A staff report and background file (which contains the many of the more contentious aspects that are not explicated in the staff report) concerning “natural gardens” currently awaiting Council review is alarming and unconstitutional. Your help is needed to stop this draconian proposal. Please contact your Councillor and ask your friends and social media contacts to do the same, send additional messages of protest to firstname.lastname@example.org or register to speak before Council about this important issue.
There remain only a few items on the agenda, so LS17.2 should be early in the day. Session begins 9:30 am in Toronto Council Chambers.
In recent years, a number of residents, faced with Long Grass & Weed (bylaw 489–click on the title “Chapter 489” on the linked page to download the pdf file) have chosen to file claims for exemption from the bylaw as “natural gardens”. Very few, if indeed any, of these gardens actually contained the tall grass or noxious weeds prohibited by the bylaw — they simply did not fit within the aesthetic preferences of the City’s inspectors. More recently, this department has added its own online re-interpretation of the actual bylaw to support specious charges…changing “maintained” to “manicured”, allowing the inclusion of unspecified and non-prohibited plants as “weeds” in staff reports, and asking that those applying for exemption obtain the support of their neighbours in order to grow a “natural garden” on their own property. No other style of garden is expected to hold to the same standards.
In response to the upsurge in exemption requests, several Councillors requested additional information on dealing with them from staff.
City Council on July 11, 12 and 13, 2012, adopted the following:
Request the Executive Director, Municipal Licensing and Standards, to review Chapter 489, Grass and Weeds, Section 489 E and submit a report to the Licensing and Standards Committee on any recommended changes to the By-law and exemption process to pre-empt the issuance of unnecessary and unwarranted Notices of Violation related to Natural Gardens.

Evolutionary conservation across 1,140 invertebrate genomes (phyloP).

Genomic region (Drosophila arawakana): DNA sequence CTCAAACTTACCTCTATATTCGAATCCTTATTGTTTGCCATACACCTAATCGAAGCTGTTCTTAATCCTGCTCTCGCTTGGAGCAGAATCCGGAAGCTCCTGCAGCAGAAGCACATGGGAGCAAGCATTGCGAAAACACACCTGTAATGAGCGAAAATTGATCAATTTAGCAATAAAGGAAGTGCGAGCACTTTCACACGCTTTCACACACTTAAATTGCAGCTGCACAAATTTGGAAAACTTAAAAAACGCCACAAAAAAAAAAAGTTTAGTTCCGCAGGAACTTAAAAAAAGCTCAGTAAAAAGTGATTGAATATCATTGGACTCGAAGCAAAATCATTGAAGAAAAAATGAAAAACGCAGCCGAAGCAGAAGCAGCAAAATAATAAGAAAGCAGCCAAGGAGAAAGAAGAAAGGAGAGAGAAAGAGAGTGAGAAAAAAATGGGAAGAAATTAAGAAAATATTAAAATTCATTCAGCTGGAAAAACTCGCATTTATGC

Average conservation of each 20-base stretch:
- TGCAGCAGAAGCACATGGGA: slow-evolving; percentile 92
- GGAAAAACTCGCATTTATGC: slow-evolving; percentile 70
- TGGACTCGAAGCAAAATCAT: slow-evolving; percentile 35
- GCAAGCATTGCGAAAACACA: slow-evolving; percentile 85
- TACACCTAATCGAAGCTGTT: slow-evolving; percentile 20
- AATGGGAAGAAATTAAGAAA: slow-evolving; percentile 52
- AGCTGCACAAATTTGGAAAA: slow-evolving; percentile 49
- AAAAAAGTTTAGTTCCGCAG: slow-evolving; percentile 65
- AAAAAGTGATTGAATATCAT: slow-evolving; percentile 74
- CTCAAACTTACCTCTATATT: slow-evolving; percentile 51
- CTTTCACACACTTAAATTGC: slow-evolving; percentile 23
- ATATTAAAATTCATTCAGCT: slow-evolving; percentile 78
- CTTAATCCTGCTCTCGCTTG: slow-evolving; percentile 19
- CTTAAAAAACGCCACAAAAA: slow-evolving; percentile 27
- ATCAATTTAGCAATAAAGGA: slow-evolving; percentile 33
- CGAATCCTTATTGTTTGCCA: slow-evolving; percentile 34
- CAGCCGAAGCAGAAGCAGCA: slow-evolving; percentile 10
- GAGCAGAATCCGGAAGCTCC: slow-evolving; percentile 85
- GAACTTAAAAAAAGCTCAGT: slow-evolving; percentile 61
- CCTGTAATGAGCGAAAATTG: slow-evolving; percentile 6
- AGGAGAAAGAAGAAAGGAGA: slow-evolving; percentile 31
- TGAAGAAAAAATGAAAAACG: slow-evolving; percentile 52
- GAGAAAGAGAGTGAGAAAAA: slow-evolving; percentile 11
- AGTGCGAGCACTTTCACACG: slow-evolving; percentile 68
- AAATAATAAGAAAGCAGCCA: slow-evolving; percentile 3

In response to this request, the MLS Department submitted a report to the November 16, 2012 meeting of the Licensing & Standards Committee. This report did not address decreasing the issuance of notices, but rather proposed methods to:
– remove the process from Council and the public eye,
– effectively impose a $200 fine,
– increase power over the private yards of those residents that continue to insist that their gardens are not in violation of the bylaw
– impose other penalties on those not surrendering to the unlawful demands of the inspector.
The Committee did remove one contentious proposal, that of applying costs of ongoing inspections to gardens that been granted exemptions —unnecessary and unwarranted inspections — to the homeowner.
This proposal in no way seeks to “to pre-empt the issuance of unnecessary and unwarranted Notices of Violation related to Natural Gardens.” but rather reduces the visibility of their continued issuance from the view of Council and the general public and places increased power in the hands of the Department that has repeatedly proven that it cannot be trusted with this responsibility.
The enormous distress caused to the residents receiving these intrusive notices is exacerbated not relieved.
This Department admitted at Committee that its staff do not possess the knowledge to adequately assess what constitutes a natural garden…not even to the extent of recognizing unmown turf grasses and the short list of noxious weeds prohibited under the official bylaw, so notices are sent by registered mail without any indication that the property is in violation.
Concerning the Staff Report , Background File, Appendices and Attachments:
- “Natural Gardens” are grouped with those violating “health, safety, and nuisance” standards…indicating that the Department is predisposed against “natural gardens”.
- On receiving a complaint, the address of the property and the alleged infractions are publicly listed on the City’s website…contravening privacy legislation and without any proof that an infraction has occurred.
- Homeowners who do not capitulate to the the initial letter (which threatens to cut the garden in its entirety and add costs for inspection services, without explicating what faults have been alleged), are eligible to meet with the City’s sole horticulturist that is assigned to visit gardens. The horticulturalist will then issue a report with her assessment of the property. The proposal places interpretation of the horticulturalists report in the hands of the very department that has admitted it is not qualified to interpret such assessments, by delegating authority to grant exemptions to the Executive Director of Licensing and Standards…avoiding any public hearing.
- Residents still insisting that theirs is a legal garden must now pay a $200 fee to lodge an appeal to their Community Council. (It is worth noting that most such appeals thus far in 2012 have been granted by Community Council…and that no staff reports, including those for which staff have recommended against approval, have alleged any serious infraction of bylaw 489. The success of the appeal process, in 2012 and in prior years, has depended more upon the aesthetic preferences of individual Councillors and staff than on the presence of actual health or safety infractions).